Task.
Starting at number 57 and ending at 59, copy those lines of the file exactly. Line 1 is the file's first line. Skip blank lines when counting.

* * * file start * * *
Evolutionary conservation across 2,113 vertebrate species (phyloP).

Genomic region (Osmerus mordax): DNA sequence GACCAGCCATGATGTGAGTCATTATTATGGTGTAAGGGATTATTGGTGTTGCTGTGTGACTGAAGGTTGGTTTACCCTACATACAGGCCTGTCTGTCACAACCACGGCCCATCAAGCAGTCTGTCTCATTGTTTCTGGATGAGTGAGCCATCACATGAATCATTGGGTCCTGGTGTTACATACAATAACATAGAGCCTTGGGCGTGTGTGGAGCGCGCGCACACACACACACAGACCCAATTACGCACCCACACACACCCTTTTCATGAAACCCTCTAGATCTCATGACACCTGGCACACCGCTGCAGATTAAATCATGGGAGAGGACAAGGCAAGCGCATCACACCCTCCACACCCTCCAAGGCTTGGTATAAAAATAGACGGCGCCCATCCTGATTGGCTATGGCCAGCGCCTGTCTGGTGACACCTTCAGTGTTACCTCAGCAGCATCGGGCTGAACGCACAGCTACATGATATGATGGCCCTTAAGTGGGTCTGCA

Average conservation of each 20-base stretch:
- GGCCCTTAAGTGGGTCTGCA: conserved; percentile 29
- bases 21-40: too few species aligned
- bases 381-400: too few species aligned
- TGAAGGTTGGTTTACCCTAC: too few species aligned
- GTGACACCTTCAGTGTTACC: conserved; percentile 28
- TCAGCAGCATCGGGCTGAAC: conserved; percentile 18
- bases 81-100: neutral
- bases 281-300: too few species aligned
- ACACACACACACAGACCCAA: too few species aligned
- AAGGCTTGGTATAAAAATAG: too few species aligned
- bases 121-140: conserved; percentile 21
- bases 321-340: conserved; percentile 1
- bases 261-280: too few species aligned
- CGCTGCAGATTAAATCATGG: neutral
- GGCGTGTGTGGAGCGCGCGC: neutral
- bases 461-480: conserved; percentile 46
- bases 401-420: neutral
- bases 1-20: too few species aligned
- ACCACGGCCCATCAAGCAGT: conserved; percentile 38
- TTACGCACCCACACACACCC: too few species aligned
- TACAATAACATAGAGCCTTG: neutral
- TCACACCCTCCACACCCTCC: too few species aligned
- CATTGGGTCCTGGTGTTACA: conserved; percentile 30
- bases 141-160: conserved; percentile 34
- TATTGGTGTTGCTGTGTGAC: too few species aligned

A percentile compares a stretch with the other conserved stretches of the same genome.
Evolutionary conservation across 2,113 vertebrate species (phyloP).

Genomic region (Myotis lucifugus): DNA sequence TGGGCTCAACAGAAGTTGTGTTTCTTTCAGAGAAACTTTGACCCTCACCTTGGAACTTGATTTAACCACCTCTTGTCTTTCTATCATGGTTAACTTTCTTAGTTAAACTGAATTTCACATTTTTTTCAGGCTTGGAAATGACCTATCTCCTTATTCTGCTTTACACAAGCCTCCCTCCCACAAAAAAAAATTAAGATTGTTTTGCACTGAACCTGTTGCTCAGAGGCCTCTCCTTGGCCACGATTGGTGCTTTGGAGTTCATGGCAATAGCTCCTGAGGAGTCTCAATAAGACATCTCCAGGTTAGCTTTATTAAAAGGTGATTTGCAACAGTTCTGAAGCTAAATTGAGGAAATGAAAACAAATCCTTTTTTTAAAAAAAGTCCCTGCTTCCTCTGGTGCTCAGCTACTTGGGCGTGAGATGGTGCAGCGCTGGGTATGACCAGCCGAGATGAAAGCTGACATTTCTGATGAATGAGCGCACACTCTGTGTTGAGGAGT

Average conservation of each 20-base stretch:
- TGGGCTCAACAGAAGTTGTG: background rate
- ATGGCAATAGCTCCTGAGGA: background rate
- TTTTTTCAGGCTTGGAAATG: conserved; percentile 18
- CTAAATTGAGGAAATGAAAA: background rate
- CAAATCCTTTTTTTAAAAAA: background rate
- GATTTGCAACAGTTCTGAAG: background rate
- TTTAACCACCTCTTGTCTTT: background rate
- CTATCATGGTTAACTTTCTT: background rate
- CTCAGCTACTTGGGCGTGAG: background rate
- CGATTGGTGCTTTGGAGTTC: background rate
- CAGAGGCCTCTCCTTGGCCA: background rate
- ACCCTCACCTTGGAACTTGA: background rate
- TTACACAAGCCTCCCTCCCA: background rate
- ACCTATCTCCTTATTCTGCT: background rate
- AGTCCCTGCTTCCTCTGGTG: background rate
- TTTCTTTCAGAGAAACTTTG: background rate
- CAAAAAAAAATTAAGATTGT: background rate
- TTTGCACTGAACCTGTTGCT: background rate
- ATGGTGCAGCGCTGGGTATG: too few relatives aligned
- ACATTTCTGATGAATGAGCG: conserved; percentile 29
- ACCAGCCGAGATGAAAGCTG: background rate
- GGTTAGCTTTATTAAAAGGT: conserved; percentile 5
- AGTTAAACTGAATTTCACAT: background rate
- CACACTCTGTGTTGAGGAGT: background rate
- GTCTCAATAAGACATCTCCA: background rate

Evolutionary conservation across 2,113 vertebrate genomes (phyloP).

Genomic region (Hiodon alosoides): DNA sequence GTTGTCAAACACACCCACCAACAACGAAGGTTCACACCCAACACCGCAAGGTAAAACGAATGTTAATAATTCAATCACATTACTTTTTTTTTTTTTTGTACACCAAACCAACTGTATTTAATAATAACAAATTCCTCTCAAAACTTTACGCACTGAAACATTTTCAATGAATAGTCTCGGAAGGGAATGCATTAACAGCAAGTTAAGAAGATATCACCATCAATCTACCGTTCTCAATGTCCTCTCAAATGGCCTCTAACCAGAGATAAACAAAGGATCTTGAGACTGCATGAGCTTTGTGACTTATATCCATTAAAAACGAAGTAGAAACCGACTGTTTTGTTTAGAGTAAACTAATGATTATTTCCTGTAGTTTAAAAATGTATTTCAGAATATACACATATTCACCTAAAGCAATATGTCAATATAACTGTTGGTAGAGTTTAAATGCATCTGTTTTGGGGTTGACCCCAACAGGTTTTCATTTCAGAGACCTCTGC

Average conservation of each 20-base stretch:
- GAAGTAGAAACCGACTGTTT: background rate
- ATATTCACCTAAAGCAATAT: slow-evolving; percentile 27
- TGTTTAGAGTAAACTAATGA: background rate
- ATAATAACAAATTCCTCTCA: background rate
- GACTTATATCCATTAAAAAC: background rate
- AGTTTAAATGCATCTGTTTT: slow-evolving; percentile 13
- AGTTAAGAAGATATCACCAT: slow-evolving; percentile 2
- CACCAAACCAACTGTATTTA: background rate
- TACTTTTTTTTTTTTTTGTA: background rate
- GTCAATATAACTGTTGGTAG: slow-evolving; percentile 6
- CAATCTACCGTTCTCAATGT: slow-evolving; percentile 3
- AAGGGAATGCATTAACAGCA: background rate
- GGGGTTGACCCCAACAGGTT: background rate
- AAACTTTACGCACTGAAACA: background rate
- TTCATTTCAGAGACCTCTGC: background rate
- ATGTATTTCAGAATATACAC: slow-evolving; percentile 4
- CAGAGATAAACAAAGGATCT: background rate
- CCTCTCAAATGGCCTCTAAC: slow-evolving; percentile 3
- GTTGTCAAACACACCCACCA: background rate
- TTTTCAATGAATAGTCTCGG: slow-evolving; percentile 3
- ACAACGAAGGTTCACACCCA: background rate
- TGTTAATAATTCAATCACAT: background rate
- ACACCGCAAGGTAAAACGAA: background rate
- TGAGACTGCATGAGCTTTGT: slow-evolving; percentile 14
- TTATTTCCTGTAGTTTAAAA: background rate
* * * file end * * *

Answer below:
- GTCTCAATAAGACATCTCCA: background rate

Evolutionary conservation across 2,113 vertebrate genomes (phyloP).

Genomic region (Hiodon alosoides): DNA sequence GTTGTCAAACACACCCACCAACAACGAAGGTTCACACCCAACACCGCAAGGTAAAACGAATGTTAATAATTCAATCACATTACTTTTTTTTTTTTTTGTACACCAAACCAACTGTATTTAATAATAACAAATTCCTCTCAAAACTTTACGCACTGAAACATTTTCAATGAATAGTCTCGGAAGGGAATGCATTAACAGCAAGTTAAGAAGATATCACCATCAATCTACCGTTCTCAATGTCCTCTCAAATGGCCTCTAACCAGAGATAAACAAAGGATCTTGAGACTGCATGAGCTTTGTGACTTATATCCATTAAAAACGAAGTAGAAACCGACTGTTTTGTTTAGAGTAAACTAATGATTATTTCCTGTAGTTTAAAAATGTATTTCAGAATATACACATATTCACCTAAAGCAATATGTCAATATAACTGTTGGTAGAGTTTAAATGCATCTGTTTTGGGGTTGACCCCAACAGGTTTTCATTTCAGAGACCTCTGC